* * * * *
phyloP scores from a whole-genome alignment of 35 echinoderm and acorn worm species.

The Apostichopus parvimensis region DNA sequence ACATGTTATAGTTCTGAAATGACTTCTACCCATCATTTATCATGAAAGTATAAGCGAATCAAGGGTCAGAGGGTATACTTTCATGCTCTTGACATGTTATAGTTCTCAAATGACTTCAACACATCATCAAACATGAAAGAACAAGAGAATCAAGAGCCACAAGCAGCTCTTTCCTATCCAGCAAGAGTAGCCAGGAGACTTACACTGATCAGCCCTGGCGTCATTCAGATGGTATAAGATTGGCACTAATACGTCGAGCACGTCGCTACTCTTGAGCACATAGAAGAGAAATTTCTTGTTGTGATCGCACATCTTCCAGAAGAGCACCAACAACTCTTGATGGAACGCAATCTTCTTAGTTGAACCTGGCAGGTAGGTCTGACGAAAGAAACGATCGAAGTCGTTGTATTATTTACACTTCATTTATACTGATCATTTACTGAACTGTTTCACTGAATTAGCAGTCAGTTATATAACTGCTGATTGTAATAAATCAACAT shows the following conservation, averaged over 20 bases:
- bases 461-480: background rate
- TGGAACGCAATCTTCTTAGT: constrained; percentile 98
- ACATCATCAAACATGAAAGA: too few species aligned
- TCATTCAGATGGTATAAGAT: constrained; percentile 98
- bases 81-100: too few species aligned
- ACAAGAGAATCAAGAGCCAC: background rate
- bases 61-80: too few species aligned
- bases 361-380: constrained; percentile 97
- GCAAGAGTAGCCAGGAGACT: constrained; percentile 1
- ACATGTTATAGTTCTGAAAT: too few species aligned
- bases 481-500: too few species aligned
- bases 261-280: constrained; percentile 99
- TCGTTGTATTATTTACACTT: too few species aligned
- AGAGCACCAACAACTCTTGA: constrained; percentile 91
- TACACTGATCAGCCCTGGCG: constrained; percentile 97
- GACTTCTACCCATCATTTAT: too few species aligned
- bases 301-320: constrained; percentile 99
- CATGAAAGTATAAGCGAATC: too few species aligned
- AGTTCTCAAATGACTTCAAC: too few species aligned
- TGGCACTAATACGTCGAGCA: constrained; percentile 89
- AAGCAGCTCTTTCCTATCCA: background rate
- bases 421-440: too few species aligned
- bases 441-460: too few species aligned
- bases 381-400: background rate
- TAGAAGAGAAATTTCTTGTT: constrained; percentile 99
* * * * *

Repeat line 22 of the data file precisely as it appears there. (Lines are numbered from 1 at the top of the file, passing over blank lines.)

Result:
- TGGCACTAATACGTCGAGCA: constrained; percentile 89